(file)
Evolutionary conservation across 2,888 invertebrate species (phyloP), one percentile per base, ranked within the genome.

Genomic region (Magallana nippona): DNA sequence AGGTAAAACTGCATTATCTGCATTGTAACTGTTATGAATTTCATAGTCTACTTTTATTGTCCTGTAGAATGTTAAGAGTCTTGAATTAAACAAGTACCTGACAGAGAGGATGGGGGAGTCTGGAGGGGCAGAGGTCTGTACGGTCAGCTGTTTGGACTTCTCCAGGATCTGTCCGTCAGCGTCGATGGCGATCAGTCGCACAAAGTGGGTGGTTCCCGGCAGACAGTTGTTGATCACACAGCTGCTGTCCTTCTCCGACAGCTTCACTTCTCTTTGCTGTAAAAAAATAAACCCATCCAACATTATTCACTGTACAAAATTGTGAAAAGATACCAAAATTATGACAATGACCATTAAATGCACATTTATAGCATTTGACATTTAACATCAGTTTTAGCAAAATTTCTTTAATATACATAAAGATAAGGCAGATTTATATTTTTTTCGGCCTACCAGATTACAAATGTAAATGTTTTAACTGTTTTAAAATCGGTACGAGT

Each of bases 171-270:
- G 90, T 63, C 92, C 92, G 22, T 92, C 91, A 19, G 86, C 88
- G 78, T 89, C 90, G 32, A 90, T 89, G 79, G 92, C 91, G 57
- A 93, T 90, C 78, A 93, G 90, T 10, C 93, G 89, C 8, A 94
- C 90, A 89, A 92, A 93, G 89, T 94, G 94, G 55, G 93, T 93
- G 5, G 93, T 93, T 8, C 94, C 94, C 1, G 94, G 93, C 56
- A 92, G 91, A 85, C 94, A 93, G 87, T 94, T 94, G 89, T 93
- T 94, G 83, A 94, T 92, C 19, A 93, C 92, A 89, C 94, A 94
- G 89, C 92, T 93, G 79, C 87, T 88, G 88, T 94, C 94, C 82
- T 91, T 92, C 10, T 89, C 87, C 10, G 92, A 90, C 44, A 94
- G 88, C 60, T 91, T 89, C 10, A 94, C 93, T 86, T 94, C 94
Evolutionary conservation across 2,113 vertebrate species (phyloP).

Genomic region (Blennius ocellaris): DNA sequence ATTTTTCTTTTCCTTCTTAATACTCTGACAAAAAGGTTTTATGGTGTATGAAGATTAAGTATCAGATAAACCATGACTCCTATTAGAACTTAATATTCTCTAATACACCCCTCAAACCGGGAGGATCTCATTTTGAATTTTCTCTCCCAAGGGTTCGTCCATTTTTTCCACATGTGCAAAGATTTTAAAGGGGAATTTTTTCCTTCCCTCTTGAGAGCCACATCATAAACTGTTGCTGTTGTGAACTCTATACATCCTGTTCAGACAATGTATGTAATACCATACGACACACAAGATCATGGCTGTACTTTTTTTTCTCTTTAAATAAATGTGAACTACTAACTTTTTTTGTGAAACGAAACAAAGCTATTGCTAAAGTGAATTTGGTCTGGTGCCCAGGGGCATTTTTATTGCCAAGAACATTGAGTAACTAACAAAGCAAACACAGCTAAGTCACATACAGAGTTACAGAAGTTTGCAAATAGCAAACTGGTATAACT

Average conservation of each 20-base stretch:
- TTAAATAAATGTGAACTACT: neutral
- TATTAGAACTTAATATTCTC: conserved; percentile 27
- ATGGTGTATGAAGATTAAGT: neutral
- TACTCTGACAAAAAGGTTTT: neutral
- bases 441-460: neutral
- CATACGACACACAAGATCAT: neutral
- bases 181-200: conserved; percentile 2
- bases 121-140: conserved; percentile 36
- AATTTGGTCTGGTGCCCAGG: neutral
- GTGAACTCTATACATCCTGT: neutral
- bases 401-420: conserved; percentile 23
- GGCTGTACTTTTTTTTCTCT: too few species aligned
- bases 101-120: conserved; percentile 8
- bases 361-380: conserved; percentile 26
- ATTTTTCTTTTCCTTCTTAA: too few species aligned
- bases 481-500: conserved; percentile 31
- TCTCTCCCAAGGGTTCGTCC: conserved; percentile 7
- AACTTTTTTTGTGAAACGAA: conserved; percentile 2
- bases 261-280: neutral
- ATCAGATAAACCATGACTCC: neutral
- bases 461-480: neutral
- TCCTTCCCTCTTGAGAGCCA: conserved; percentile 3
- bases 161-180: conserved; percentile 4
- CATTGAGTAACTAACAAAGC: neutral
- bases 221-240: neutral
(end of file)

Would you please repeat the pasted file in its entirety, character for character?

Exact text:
Evolutionary conservation across 2,888 invertebrate species (phyloP), one percentile per base, ranked within the genome.

Genomic region (Magallana nippona): DNA sequence AGGTAAAACTGCATTATCTGCATTGTAACTGTTATGAATTTCATAGTCTACTTTTATTGTCCTGTAGAATGTTAAGAGTCTTGAATTAAACAAGTACCTGACAGAGAGGATGGGGGAGTCTGGAGGGGCAGAGGTCTGTACGGTCAGCTGTTTGGACTTCTCCAGGATCTGTCCGTCAGCGTCGATGGCGATCAGTCGCACAAAGTGGGTGGTTCCCGGCAGACAGTTGTTGATCACACAGCTGCTGTCCTTCTCCGACAGCTTCACTTCTCTTTGCTGTAAAAAAATAAACCCATCCAACATTATTCACTGTACAAAATTGTGAAAAGATACCAAAATTATGACAATGACCATTAAATGCACATTTATAGCATTTGACATTTAACATCAGTTTTAGCAAAATTTCTTTAATATACATAAAGATAAGGCAGATTTATATTTTTTTCGGCCTACCAGATTACAAATGTAAATGTTTTAACTGTTTTAAAATCGGTACGAGT

Each of bases 171-270:
- G 90, T 63, C 92, C 92, G 22, T 92, C 91, A 19, G 86, C 88
- G 78, T 89, C 90, G 32, A 90, T 89, G 79, G 92, C 91, G 57
- A 93, T 90, C 78, A 93, G 90, T 10, C 93, G 89, C 8, A 94
- C 90, A 89, A 92, A 93, G 89, T 94, G 94, G 55, G 93, T 93
- G 5, G 93, T 93, T 8, C 94, C 94, C 1, G 94, G 93, C 56
- A 92, G 91, A 85, C 94, A 93, G 87, T 94, T 94, G 89, T 93
- T 94, G 83, A 94, T 92, C 19, A 93, C 92, A 89, C 94, A 94
- G 89, C 92, T 93, G 79, C 87, T 88, G 88, T 94, C 94, C 82
- T 91, T 92, C 10, T 89, C 87, C 10, G 92, A 90, C 44, A 94
- G 88, C 60, T 91, T 89, C 10, A 94, C 93, T 86, T 94, C 94
Evolutionary conservation across 2,113 vertebrate species (phyloP).

Genomic region (Blennius ocellaris): DNA sequence ATTTTTCTTTTCCTTCTTAATACTCTGACAAAAAGGTTTTATGGTGTATGAAGATTAAGTATCAGATAAACCATGACTCCTATTAGAACTTAATATTCTCTAATACACCCCTCAAACCGGGAGGATCTCATTTTGAATTTTCTCTCCCAAGGGTTCGTCCATTTTTTCCACATGTGCAAAGATTTTAAAGGGGAATTTTTTCCTTCCCTCTTGAGAGCCACATCATAAACTGTTGCTGTTGTGAACTCTATACATCCTGTTCAGACAATGTATGTAATACCATACGACACACAAGATCATGGCTGTACTTTTTTTTCTCTTTAAATAAATGTGAACTACTAACTTTTTTTGTGAAACGAAACAAAGCTATTGCTAAAGTGAATTTGGTCTGGTGCCCAGGGGCATTTTTATTGCCAAGAACATTGAGTAACTAACAAAGCAAACACAGCTAAGTCACATACAGAGTTACAGAAGTTTGCAAATAGCAAACTGGTATAACT

Average conservation of each 20-base stretch:
- TTAAATAAATGTGAACTACT: neutral
- TATTAGAACTTAATATTCTC: conserved; percentile 27
- ATGGTGTATGAAGATTAAGT: neutral
- TACTCTGACAAAAAGGTTTT: neutral
- bases 441-460: neutral
- CATACGACACACAAGATCAT: neutral
- bases 181-200: conserved; percentile 2
- bases 121-140: conserved; percentile 36
- AATTTGGTCTGGTGCCCAGG: neutral
- GTGAACTCTATACATCCTGT: neutral
- bases 401-420: conserved; percentile 23
- GGCTGTACTTTTTTTTCTCT: too few species aligned
- bases 101-120: conserved; percentile 8
- bases 361-380: conserved; percentile 26
- ATTTTTCTTTTCCTTCTTAA: too few species aligned
- bases 481-500: conserved; percentile 31
- TCTCTCCCAAGGGTTCGTCC: conserved; percentile 7
- AACTTTTTTTGTGAAACGAA: conserved; percentile 2
- bases 261-280: neutral
- ATCAGATAAACCATGACTCC: neutral
- bases 461-480: neutral
- TCCTTCCCTCTTGAGAGCCA: conserved; percentile 3
- bases 161-180: conserved; percentile 4
- CATTGAGTAACTAACAAAGC: neutral
- bases 221-240: neutral